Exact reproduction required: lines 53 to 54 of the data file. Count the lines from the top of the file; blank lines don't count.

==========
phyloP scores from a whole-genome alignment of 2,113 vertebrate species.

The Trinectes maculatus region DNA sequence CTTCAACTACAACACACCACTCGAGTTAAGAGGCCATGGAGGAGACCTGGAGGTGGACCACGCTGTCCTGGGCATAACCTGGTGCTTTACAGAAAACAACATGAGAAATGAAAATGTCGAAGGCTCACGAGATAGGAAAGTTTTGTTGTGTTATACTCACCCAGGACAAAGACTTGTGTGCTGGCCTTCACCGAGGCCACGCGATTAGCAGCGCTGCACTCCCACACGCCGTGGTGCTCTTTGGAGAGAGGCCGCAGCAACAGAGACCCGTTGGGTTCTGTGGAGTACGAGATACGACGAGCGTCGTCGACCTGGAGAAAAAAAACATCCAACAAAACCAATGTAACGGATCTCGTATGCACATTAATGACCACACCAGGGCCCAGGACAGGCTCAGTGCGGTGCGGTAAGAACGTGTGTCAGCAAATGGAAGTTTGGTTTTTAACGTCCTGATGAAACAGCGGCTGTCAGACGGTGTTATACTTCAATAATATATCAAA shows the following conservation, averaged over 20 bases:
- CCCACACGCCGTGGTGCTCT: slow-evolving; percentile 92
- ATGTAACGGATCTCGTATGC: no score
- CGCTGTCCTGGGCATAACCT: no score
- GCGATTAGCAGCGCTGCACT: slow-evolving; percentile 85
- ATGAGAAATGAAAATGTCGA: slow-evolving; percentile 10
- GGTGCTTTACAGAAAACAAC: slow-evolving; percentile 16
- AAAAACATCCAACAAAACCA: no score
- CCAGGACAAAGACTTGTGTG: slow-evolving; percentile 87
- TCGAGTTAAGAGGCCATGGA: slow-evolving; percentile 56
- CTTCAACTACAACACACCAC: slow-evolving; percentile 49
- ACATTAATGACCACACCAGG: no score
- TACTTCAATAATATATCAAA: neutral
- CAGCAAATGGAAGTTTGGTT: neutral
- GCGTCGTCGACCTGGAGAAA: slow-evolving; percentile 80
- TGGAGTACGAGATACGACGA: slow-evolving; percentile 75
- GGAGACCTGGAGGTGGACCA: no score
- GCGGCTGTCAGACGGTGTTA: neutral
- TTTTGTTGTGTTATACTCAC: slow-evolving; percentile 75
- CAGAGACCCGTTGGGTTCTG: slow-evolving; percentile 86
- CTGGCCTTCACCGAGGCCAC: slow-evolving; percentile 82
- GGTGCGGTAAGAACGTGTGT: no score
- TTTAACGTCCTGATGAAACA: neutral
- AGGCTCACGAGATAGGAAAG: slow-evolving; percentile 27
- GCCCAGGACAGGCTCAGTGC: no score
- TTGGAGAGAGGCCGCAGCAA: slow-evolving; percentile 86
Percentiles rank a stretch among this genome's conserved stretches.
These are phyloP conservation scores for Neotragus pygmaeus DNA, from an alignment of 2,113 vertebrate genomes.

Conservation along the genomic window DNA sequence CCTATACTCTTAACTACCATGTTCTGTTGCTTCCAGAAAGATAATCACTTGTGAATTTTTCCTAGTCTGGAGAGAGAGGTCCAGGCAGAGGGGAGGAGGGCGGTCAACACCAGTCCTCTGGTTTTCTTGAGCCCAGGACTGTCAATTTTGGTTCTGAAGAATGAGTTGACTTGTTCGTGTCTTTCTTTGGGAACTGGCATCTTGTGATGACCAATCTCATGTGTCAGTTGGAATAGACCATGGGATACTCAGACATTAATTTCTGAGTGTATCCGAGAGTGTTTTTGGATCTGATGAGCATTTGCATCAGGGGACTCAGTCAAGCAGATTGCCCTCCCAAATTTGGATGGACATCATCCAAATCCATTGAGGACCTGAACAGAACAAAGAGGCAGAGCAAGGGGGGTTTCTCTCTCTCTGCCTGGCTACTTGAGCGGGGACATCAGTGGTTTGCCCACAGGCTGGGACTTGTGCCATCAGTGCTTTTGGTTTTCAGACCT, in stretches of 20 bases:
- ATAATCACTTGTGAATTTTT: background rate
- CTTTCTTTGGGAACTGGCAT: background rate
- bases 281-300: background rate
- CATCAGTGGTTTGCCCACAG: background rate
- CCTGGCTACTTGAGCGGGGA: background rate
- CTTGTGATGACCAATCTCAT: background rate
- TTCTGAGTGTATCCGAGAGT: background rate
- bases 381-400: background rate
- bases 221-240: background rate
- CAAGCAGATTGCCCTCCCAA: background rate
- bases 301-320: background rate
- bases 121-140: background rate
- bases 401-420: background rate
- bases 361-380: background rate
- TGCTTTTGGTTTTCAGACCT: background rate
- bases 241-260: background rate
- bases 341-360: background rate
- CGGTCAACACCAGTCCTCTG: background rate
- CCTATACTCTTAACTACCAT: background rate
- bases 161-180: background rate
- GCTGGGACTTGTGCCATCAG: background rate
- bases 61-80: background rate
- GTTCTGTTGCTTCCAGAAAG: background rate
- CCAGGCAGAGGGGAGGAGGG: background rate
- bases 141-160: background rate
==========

- GTTCTGTTGCTTCCAGAAAG: background rate
- CCAGGCAGAGGGGAGGAGGG: background rate